Fender Frontman 10G: Portable Budget/Practice Amp
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The Fender Frontman 10G is the quintessential beginner and practice amp. It's tiny, portable, and, most importantly, easy to use. If you're an electric guitar novice and need a decent amp for not much money, you'll enjoy the simplicity of the Frontman 10G. With built-in overdrive and a 2-band EQ, you can squeeze a ton of tones out of this little box. It even has a headphone jack and auxiliary input so you can practice in silence at any time of the day without disturbing anyone! At only 10 watts of power, it's not gonna peel the paint off your walls, but it will provide you with good sound quality at a great price. Keep reading to check out the full Fender Frontman 10G review below.
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The Fender Frontman 10G is meant primarily for beginner guitarists. If you're looking for a good cheap electric guitar amplifier for yourself or a younger musician, then you can be sure it's a great choice. Remember, it only has 10 watts of power, so it doesn't get crazy loud. This means it won't be good for band situations, so this is more of an 'at home' amp. Because the Frontman 10G is really only good for home practice, you will need a more powerful amp in the future if you ever decide to join a band. If you think that might be in your future, it would be worth upgrading to the Vox VT20x or the Boss Katana KTN-50. These amps will serve you well for both home and band situations.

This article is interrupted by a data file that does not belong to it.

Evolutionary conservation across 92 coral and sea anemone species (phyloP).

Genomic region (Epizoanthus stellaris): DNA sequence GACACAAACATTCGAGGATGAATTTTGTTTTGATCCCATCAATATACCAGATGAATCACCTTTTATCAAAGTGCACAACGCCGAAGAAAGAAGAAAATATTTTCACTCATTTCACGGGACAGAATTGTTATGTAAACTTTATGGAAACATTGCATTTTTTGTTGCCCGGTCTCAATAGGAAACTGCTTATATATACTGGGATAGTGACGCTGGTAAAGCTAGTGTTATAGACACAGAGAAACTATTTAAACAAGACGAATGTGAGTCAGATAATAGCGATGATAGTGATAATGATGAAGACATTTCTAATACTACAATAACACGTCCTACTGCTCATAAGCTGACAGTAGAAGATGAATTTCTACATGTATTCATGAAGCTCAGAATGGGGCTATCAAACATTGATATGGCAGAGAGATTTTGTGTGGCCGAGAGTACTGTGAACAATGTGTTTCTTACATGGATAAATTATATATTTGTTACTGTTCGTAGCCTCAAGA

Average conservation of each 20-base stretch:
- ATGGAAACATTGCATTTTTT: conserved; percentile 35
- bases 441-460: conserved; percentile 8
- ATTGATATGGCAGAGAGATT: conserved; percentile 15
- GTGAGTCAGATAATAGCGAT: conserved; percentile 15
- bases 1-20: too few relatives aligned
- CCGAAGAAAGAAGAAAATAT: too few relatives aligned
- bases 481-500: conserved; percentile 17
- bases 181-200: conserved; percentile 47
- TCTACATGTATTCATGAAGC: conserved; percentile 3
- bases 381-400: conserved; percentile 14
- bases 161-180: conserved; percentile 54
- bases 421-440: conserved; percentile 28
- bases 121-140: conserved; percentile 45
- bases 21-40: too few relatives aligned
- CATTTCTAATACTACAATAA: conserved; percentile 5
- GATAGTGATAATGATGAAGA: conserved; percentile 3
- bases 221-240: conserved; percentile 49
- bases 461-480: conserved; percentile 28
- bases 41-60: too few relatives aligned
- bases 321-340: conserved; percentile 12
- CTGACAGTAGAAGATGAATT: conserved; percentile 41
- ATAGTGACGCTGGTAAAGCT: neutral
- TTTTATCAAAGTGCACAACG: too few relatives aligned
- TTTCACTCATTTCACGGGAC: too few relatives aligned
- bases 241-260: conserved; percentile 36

However, if you simply need a low-wattage practice amp, then the Frontman 10G is a great choice. While it may not sound as great as a tube amp or get as loud as more powerful amps, you can take it anywhere thanks to its light weight and slim dimensions. You can rest east while playing, knowing that your neighbors don't secretly hate you or that they're secretly plotting to file a noise complaint against you. Don't think that the low power of the Frontman 10G is a negative - it's actually one of the amp's main selling points!
Though this is a budget amp, the Fender Frontman 10G still looks quite nice. Inspired by the Fender Blackface amps of the 60s, it has sleek black styling, a silver grille, and a giant Fender logo on the front. The cabinet is nicely designed with corner protectors and some reinforced areas that will stand up to light wear and tear and keep the amp in tip top shape. The Frontman 10G weighs in at about 8.5 pounds (3.9kg) and is about 11.5 inches (29.2cm) high, 10.5 inches (26.7cm) wide, and 5.75 inches (14.6cm) deep. It's super light and very compact. It even comes with a convenient carrying handle for easy portability.
You won't find any fancy-pants technology on the Fender Frontman 10G. It's about as simple as a modern amp can be. This is a pure solid-state amp without any modeling or audio trickery. For extra versatility, Fender has included a built-in overdrive circuit that can be activated by toggling the 'OD/Clean' button on the front of the amp. We'll touch more on this in the next section.
A total of four knobs are on the Frontman 10G: a volume knob, a gain knob, and a treble and bass knob that control the EQ. Sadly, there's no 'mids' knob, but that's one thing many budget Fender amps sacrifice. It's not a big deal for a beginner, but if you plan to record with this amp, be aware you might need to some extra post-processing.